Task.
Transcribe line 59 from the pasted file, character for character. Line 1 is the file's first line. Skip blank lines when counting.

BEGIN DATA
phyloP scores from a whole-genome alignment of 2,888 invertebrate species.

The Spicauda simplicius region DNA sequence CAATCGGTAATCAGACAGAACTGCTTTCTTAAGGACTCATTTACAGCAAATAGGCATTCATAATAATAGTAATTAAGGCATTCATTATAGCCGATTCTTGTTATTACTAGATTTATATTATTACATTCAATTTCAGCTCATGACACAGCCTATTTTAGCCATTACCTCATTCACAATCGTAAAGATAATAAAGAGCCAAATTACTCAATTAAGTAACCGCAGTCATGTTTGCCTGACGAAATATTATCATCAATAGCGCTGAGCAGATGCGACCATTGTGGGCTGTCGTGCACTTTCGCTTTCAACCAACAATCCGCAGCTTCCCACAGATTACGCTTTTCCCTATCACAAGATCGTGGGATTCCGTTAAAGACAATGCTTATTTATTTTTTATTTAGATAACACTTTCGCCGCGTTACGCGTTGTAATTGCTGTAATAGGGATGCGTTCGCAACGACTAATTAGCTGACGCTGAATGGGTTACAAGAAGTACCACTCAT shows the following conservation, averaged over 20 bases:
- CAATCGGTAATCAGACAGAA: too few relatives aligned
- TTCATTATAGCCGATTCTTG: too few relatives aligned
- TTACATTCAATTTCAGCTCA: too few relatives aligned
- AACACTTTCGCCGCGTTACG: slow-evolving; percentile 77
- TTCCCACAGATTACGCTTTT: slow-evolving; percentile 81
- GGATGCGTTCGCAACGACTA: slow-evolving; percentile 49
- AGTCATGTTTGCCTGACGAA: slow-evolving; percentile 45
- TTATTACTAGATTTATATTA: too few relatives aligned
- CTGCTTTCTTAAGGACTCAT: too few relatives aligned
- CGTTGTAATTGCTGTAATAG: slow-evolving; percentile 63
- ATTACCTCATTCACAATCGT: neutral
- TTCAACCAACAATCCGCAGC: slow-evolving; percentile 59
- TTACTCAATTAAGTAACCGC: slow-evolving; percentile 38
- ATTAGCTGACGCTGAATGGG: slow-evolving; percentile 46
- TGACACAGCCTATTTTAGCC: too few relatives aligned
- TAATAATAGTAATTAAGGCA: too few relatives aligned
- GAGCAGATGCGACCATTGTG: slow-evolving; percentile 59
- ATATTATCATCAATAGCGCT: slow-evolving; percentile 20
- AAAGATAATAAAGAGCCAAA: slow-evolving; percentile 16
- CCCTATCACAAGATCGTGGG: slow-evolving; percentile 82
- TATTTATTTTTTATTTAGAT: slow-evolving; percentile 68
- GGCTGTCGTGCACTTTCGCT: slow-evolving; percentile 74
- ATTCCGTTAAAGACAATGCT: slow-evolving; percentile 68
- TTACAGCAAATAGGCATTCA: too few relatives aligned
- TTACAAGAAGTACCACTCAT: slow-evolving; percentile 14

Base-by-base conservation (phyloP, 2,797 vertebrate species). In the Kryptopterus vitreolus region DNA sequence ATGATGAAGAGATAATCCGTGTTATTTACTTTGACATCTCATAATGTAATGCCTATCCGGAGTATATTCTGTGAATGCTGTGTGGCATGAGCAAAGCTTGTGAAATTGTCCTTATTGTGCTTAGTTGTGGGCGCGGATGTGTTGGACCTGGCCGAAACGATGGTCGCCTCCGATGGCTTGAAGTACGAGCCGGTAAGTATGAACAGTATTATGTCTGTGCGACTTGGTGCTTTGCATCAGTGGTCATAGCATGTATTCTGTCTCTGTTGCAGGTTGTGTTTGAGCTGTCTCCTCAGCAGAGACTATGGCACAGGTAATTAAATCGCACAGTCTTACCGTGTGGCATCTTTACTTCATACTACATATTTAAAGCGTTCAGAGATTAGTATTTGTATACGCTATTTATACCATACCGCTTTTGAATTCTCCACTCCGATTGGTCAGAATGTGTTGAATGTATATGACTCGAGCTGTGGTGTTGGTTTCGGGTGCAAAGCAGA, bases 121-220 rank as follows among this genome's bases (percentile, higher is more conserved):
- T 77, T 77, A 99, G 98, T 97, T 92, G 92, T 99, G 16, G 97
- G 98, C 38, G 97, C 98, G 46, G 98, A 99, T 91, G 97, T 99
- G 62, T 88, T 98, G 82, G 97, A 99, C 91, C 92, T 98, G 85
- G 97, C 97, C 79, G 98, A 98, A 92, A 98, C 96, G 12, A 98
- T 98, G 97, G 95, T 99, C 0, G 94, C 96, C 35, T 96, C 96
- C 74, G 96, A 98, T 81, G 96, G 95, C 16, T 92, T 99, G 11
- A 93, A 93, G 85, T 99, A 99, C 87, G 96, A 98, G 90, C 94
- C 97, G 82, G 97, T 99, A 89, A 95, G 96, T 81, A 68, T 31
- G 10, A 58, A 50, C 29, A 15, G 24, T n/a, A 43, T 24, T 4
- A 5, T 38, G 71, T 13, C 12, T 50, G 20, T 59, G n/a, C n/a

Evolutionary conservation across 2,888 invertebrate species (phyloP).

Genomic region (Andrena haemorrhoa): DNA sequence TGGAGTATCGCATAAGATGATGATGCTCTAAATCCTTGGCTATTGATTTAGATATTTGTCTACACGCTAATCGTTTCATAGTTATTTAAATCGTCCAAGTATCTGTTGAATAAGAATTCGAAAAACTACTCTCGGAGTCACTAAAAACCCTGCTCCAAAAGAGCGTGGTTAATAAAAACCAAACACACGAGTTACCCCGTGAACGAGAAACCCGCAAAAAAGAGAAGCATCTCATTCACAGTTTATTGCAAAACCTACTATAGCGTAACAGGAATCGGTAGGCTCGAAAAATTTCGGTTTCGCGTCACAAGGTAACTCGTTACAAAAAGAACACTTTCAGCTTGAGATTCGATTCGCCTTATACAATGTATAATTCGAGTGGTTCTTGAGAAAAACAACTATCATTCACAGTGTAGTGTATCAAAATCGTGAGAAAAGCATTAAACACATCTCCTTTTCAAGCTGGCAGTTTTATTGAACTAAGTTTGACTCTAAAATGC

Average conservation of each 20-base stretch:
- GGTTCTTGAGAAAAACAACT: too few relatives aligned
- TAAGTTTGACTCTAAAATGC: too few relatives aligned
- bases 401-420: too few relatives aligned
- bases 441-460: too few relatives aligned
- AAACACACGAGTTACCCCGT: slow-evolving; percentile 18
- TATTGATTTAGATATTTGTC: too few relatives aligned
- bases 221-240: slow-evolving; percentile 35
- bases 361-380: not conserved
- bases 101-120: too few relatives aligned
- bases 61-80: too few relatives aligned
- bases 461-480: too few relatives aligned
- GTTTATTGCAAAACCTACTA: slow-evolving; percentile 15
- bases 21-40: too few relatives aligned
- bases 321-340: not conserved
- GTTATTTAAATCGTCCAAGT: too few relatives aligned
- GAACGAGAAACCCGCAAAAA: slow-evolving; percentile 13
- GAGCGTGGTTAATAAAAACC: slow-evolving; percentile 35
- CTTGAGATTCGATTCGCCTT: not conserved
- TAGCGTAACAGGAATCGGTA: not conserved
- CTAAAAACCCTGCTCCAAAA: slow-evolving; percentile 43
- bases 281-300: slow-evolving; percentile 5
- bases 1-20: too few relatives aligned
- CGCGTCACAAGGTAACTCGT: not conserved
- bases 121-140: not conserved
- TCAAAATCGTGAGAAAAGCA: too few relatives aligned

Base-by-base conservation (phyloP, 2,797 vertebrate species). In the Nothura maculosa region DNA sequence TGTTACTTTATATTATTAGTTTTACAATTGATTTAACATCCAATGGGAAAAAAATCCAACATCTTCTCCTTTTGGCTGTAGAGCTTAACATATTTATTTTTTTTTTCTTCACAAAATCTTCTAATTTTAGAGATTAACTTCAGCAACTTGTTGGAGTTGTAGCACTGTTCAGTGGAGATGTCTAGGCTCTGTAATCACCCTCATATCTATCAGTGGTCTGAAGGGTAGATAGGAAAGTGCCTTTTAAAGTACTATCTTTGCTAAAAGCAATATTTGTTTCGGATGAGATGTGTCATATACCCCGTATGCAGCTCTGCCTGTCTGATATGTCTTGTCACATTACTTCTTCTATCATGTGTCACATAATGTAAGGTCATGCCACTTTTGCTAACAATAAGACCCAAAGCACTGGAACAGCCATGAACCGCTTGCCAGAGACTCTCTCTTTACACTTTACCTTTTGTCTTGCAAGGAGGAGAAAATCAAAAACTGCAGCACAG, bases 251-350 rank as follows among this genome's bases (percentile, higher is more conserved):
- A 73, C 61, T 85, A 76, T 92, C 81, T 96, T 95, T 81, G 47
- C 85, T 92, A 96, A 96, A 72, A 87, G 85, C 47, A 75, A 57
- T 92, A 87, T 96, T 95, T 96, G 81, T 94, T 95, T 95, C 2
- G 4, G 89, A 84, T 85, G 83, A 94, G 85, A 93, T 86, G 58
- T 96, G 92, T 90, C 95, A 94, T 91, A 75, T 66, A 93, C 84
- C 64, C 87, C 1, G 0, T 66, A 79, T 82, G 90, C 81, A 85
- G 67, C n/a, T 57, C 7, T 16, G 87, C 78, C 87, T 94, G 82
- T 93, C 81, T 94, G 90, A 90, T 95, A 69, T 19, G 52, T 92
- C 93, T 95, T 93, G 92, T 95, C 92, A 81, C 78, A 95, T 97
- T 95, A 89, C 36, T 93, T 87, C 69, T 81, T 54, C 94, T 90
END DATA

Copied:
- CTTGAGATTCGATTCGCCTT: not conserved